Smith addressed industry stakeholders and technicians at the recently held Strategic Planning Workshop for a Regional Consortium to address several common issues facing the HVAC-R industry in Grenada and the rest of the region. This workshop was part of the Caribbean Cooling Initiative (C-COOL) and is organised by the UN Environment, United 4 Efficiency (U4E). The workshop was conducted for representatives of training institutions and senior Refrigeration and Air conditioning (RAC) industry association personnel from each of the five partner countries, The Bahamas, Barbados, the Dominican Republic, Jamaica, and Saint Lucia, and Grenada. The outcomes of the workshop sort:
- To identify a pathway toward establishing a common HVAC-R training curriculum throughout the region
- To consider opportunities for encouraging new students to enter the field
- To explore how to make HVAC-R a licenced profession
- To discuss ways to establish a consortium of HVAC-R technician training institutes that fosters a regular exchange of best practices and lessons learned while minimising duplication of effort
- To share information on lessons learned from each participating country
- To identify common challenges and barriers to the uptake of low GWP alternatives and discuss strategic activities to overcome them.
In Grenada, 20% of emissions are due to the refrigerants (so-called Direct Emissions) and 80% is due to the electricity consumption of air condition units (so-called Indirect Emissions).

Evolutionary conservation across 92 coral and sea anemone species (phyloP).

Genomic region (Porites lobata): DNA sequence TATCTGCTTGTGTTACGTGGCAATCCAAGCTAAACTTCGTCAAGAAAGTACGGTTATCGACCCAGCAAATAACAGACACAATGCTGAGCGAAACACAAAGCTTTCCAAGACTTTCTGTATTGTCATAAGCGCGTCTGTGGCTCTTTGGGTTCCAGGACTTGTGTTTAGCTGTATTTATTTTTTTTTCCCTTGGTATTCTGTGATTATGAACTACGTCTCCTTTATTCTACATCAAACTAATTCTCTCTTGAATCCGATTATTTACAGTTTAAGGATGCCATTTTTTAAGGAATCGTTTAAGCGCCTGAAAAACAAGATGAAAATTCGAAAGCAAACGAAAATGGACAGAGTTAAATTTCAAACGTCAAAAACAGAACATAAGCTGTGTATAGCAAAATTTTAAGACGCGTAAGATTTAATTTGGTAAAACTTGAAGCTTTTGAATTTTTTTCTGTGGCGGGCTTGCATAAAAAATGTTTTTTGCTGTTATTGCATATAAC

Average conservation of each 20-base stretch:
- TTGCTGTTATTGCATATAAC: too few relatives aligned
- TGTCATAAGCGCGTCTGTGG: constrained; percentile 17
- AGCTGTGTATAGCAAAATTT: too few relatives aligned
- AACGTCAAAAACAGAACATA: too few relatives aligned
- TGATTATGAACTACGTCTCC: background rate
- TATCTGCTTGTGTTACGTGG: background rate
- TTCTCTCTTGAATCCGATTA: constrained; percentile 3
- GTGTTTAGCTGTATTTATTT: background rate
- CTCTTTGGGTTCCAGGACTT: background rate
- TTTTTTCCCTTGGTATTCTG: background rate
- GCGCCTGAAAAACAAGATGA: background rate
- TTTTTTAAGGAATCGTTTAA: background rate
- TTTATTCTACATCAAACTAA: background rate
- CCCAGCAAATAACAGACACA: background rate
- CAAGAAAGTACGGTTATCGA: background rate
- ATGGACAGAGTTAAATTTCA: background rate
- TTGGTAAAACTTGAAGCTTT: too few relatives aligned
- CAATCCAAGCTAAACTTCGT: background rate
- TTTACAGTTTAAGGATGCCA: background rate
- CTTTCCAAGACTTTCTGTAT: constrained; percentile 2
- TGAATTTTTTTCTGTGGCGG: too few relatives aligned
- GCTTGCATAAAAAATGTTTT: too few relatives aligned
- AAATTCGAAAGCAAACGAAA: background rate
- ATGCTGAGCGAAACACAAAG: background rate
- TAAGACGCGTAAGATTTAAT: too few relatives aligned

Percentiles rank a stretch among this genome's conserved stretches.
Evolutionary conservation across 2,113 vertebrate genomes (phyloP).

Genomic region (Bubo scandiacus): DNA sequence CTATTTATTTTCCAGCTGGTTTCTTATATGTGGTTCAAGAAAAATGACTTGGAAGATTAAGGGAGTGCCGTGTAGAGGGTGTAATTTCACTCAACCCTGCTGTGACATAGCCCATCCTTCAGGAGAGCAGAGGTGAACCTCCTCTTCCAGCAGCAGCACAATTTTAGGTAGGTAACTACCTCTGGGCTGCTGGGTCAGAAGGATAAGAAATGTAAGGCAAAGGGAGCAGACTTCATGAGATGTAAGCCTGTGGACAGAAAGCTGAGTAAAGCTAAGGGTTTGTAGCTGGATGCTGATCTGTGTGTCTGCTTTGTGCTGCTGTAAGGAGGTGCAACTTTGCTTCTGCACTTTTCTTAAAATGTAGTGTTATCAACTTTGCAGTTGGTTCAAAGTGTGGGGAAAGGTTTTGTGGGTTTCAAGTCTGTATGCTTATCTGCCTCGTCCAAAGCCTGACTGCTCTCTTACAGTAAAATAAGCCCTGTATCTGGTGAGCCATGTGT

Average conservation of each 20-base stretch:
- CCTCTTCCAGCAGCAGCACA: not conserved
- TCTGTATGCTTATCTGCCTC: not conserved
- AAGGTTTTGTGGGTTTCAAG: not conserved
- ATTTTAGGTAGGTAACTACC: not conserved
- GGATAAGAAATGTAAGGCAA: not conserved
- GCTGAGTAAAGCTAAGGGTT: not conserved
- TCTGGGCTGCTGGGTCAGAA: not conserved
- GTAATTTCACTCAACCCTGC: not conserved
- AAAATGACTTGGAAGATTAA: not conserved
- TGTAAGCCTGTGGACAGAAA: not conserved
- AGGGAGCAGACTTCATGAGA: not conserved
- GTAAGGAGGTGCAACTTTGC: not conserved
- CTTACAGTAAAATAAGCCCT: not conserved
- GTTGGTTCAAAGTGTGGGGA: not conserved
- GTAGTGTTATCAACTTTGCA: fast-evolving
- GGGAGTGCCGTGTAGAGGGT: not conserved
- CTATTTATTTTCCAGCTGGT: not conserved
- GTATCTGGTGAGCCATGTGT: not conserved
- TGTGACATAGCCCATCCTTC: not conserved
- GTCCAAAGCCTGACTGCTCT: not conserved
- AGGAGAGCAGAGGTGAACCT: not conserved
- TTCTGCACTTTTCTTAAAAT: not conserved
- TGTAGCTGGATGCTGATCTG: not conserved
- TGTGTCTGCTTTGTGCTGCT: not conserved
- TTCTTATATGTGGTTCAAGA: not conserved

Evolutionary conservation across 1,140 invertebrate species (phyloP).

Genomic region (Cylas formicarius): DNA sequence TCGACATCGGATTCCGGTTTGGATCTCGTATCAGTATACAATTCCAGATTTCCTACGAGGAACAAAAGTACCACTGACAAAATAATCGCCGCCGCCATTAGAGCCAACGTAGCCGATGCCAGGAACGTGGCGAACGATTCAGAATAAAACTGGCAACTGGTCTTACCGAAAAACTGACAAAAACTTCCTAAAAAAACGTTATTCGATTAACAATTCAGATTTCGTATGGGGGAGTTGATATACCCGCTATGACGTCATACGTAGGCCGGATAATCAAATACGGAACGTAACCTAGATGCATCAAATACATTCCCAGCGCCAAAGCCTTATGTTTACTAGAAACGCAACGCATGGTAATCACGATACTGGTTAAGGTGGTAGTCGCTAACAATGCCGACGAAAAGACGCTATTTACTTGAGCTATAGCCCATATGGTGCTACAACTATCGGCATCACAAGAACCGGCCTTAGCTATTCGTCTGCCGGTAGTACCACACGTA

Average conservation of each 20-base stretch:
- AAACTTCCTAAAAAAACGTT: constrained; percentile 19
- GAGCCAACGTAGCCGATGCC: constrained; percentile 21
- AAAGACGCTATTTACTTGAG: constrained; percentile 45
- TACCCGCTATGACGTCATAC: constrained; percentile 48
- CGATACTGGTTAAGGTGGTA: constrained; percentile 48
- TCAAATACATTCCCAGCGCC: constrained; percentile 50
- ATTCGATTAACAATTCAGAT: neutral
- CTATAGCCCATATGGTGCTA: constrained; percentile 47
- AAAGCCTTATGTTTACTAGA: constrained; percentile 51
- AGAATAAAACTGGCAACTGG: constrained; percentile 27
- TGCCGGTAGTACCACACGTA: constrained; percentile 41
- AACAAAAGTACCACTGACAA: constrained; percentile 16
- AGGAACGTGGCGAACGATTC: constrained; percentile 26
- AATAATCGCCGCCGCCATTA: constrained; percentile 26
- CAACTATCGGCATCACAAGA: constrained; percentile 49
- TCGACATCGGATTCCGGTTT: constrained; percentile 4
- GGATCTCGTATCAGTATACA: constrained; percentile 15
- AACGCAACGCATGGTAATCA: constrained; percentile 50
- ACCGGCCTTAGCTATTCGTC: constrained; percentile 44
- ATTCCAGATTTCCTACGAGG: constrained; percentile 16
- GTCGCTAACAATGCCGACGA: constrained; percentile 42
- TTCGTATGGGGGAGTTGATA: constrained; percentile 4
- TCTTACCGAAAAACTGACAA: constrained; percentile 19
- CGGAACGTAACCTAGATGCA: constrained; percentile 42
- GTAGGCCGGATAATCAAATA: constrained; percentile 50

Smith provided a strategic plan to ensure that these emissions are reduced. “If we introduce low-level Global Warming Potential options and more energy-efficient appliances we can reduce our emissions significantly and contribute towards saving the planet and in so doing Grenada has taken the bold step in adopting the use of natural refrigerants as a long term replacement for these high Global Warming Potential alternatives. Grenada is the only country in Latin America and the Caribbean that has commercially available R290 air conditioner systems for sale. I am sure you are familiar with R290 in commercial refrigeration and the R600 in domestic refrigeration, but we are the only country in Latin America and the Caribbean that have on island stock of equipment for sale, other countries may have to import directly from the supplier.”